Charlotte “Charlie” Newton (Teresa Wright)
Think of what a poison pill Shadow of a Doubt must have seemed in 1943. Alfred Hitchcock’s movie starts out as a slice of picture-perfect Americana, with a nice, middle-class, Main Street family celebrating a reunion with beloved Uncle Charlie (Joseph Cotten). Except that Charlie is actually the “Merry Widow” serial killer, and only his namesake niece recognizes the truth about her favorite uncle. (What goes unmentioned in this film, made during the height of World War II, is that there are hardly any young men around to play hero, so the responsibility falls to a young woman. Certainly Jack Graham, the young detective who woos Charlie, is no help.)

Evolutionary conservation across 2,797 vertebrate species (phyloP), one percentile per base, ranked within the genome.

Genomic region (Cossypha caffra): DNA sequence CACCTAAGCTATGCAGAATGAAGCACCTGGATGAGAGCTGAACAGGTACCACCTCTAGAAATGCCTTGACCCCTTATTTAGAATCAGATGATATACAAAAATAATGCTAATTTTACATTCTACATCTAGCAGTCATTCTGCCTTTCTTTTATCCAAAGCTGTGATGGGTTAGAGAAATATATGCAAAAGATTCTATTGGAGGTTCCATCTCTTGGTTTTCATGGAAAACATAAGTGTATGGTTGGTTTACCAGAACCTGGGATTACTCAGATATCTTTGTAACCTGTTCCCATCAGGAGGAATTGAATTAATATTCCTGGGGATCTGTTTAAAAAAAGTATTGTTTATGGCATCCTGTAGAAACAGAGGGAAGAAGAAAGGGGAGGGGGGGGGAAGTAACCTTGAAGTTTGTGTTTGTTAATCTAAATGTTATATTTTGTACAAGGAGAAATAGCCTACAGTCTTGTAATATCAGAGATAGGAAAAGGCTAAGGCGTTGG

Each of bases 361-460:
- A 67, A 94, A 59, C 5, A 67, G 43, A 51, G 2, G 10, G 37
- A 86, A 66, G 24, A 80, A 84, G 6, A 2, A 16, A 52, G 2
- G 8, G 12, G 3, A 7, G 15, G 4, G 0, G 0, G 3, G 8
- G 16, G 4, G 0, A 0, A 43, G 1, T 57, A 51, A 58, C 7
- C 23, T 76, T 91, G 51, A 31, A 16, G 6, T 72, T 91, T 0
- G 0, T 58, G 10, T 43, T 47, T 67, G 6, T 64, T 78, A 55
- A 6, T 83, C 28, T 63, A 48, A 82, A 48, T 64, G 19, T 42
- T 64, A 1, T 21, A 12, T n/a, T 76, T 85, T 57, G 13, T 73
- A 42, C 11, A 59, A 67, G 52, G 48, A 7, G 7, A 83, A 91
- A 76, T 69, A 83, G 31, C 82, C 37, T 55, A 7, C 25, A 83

Hitchcock puts Wright through the wringer; she goes from happy-go-lucky to guilty accomplice (not wanting to ruin her family’s reputation or break her mother’s heart by revealing the truth about Mother’s brother) to fearing for her life. Still, she’s a plucky, all-American girl, and she rises to the occasion, but not without having to hold on to a terrible secret for the rest of her life. Young thriller heroines from then on owe Wright’s Charlie a tip of the hat.